Three ways to improve the AEC industry
The architecture, engineering, and construction (AEC) industry can make advances and improve safety by ensuring the right people are on the project and making sure there is trust among the workers and the right tools are in place.
When the architecture, engineering, and construction (AEC) industry is compared to others, it is clear we are behind on major advancements and safety protocols. Over 70% of projects within the AEC industry are over budget or delivered behind schedule, or both. There are over 800 deaths each year on construction projects. Each industry, except farming and construction, has improved efficiencies in the past 60 years.
How do we fix these issues that continuously occur on projects across the country? There are three common core concepts that have led to the success of integrated project delivery (IPD) projects and have begun to reverse those astounding industry statistics.
1. Have the right people on your project. This includes all designers, contractors, and even the owner. Taking advantage of the collective wisdom of each trade and role on the project adds value to the final product. Each team member needs to have a willingness to change and improve processes. All too often, phrases like “we’ve always done it that way” are used as excuses to remain stagnant. Bring on best practices and lessons learned, but make sure they fit the project and align with goals.
Finally, the mindset towards collaboration and cooperation efforts needs to be set for each member early on. When asked, everyone should know the goals of the project and each task involved. Communication is huge for making any project a success. If possible, have employees co-located in the same space – this allows team members to see each other as humans, rather than a name behind an e-mail or a voice on a conference call.
2. Having trust across the board. This is more than contract language to fall back on. I define trust as believing that all partners will look out for each other’s best interest and working together to achieve an overarching goal. For one project, the structural engineer and steel fabricator started talking early on about how the chillers were going to be rigged into the penthouse of the building. They came up with a workflow to leave out a couple framing members during erection to allow the chillers to be rigged early in a very safe and simple way. The steel erector had to adjust their normal workflow to allow Southland to lift the equipment, but ultimately the project benefited. Because all the team members worked together and trusted each other, the project saved time, money, and reduced the risk of injury.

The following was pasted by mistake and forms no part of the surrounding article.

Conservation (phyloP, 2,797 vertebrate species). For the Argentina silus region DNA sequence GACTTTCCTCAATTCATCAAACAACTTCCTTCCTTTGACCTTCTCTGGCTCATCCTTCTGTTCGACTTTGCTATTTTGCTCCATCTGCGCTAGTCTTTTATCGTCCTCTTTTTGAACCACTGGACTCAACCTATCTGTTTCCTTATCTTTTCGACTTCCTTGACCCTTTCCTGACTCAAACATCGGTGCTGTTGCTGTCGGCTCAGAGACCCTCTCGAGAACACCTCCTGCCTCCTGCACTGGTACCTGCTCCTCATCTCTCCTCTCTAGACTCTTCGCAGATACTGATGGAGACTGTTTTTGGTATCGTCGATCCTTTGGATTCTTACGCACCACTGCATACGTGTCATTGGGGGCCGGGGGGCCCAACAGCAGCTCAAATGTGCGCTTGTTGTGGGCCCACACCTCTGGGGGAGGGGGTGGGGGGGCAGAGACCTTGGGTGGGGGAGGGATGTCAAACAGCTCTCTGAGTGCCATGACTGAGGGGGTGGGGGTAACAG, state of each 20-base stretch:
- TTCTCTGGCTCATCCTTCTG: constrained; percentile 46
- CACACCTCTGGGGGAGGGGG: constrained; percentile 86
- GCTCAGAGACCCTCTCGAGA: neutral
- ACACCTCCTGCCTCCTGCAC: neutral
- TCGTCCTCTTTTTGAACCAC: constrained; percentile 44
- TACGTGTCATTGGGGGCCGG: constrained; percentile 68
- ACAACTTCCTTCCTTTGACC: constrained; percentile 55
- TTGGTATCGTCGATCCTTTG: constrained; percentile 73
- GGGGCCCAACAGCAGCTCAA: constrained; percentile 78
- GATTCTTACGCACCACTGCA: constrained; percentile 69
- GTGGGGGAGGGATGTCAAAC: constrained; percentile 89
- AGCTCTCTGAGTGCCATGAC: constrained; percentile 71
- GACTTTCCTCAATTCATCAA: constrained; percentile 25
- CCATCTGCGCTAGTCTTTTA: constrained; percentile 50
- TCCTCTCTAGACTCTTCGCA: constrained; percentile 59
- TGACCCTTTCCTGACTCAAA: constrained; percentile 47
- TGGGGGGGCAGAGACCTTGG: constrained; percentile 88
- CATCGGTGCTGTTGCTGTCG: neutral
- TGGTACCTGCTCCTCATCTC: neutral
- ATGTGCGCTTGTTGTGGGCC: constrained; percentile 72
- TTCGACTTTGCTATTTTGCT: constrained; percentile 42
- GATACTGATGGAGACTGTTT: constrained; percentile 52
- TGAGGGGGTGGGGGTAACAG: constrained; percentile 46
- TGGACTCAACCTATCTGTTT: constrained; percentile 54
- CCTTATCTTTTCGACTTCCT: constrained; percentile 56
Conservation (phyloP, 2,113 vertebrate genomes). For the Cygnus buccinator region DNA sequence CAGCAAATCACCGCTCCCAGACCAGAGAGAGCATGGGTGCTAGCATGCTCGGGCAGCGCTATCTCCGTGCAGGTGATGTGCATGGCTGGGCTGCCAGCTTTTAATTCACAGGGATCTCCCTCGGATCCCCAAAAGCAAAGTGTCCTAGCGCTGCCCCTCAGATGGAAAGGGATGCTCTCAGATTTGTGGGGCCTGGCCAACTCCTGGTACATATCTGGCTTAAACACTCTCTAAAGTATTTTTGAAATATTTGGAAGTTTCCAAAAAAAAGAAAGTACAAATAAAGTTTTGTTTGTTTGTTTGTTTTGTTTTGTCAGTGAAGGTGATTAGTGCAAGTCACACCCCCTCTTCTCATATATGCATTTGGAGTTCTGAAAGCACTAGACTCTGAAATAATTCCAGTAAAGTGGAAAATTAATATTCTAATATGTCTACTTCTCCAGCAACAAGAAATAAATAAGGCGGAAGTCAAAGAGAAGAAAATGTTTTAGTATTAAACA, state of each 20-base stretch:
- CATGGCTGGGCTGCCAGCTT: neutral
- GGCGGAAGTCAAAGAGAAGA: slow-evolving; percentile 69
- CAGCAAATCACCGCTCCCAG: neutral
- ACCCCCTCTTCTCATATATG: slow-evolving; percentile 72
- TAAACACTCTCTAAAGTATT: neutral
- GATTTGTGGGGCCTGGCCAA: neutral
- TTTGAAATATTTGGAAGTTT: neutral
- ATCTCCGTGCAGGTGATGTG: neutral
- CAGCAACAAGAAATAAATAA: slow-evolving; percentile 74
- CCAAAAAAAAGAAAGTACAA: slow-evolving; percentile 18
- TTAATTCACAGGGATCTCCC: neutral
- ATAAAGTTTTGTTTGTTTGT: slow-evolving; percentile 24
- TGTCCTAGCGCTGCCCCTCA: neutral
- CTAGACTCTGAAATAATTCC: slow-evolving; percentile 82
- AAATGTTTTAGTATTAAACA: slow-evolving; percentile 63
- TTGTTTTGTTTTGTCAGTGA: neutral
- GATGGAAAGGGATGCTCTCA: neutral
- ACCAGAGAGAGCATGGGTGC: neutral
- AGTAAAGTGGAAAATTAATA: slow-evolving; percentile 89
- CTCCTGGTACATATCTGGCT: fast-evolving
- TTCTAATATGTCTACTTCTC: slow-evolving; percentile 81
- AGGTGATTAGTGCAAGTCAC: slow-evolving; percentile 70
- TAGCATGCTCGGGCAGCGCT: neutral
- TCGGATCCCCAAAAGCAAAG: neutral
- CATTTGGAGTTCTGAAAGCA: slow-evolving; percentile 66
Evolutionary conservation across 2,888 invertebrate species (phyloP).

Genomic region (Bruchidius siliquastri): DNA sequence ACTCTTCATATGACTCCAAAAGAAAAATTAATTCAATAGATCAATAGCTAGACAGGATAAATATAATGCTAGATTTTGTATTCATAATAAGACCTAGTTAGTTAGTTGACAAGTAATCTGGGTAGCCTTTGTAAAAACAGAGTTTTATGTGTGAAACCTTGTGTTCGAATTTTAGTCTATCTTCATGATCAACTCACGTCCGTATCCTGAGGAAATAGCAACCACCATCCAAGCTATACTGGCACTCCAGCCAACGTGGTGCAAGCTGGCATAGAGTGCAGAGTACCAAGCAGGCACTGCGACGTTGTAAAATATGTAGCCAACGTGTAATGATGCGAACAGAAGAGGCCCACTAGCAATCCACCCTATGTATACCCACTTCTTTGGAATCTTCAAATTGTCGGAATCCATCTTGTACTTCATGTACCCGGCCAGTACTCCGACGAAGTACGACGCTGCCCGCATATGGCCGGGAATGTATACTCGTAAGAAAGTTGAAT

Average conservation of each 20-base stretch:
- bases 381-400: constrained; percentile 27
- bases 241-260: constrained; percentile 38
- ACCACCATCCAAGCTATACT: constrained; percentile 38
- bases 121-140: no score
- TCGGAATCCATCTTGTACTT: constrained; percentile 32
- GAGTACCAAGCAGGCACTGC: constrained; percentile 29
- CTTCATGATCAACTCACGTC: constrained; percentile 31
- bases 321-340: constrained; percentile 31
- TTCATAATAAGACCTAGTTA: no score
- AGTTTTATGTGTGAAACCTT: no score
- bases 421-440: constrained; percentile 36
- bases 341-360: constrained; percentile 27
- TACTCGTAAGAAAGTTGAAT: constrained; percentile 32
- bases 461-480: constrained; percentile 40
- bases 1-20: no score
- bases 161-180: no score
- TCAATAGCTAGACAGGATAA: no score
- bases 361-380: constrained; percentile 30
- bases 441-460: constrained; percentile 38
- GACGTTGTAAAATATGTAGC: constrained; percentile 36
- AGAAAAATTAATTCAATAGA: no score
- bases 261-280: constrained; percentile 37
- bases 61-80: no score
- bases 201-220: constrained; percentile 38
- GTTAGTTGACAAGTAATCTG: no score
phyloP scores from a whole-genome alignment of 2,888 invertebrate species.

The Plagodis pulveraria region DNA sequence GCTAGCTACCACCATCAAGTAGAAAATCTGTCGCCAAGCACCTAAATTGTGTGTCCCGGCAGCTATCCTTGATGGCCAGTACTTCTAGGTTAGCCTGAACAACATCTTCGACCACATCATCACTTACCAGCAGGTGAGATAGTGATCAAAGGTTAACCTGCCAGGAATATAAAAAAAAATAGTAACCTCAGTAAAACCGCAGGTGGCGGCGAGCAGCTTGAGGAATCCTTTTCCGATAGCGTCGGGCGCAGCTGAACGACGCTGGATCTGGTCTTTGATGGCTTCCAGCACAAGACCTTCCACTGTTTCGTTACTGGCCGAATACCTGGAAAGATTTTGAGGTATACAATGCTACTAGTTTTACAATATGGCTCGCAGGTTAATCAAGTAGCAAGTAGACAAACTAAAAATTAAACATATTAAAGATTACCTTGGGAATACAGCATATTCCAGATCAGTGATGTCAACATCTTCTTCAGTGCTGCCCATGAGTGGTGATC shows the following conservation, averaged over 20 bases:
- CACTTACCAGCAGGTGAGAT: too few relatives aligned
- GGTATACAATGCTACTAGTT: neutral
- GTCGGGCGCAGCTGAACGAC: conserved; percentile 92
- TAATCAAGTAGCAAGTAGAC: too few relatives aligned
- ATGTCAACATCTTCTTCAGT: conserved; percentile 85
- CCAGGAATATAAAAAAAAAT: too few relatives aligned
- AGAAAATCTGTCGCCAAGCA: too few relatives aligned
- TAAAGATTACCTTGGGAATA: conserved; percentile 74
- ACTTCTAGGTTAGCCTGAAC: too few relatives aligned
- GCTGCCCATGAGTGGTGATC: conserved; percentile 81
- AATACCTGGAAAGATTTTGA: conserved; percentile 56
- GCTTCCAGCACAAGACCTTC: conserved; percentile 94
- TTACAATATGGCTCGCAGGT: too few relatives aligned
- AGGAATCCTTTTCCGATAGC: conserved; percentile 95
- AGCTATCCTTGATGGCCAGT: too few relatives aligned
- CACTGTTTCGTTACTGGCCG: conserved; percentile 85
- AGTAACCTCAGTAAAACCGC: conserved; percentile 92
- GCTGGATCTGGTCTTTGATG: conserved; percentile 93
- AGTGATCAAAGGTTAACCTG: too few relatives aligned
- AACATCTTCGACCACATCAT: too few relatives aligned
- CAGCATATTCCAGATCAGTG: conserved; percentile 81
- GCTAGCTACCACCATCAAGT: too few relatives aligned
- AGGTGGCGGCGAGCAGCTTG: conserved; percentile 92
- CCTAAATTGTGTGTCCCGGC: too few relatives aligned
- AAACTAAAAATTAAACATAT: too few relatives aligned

3. Offer education on proper tools and processes. Providing educational resources on the tools and processes of IPD and lean projects are crucial for all team members. Oftentimes, when schedules and budgets get tight, team members begin to fall back on old habits. Doing so leads to selfish mindsets and a lack of trust, which essentially breaks the first two concepts that lead to successful projects. It’s important to continuously utilize the processes and tools set in place to ensure that decisions are being documented and fully vetted.
Trust between individuals makes the process work. I believe having the right people, instilling trust among those people, and offering education on proper tools and processes, provides the end user with the best possible environment for healing and research, regardless of constraints. Whether it be site context, safety, natural resources, capital availability, etc. integrated project delivery optimizes the whole process and makes possible what once seemed impossible.
Erin Miller is a design engineer for Southland’s Mid-Atlantic Division. She is responsible for generating innovative solutions for building HVAC systems. This article originally appeared on Southland’s blog, In the Big Room. Southland is a CFE Media content partner.
Original content can be found at inthebigroom.com.
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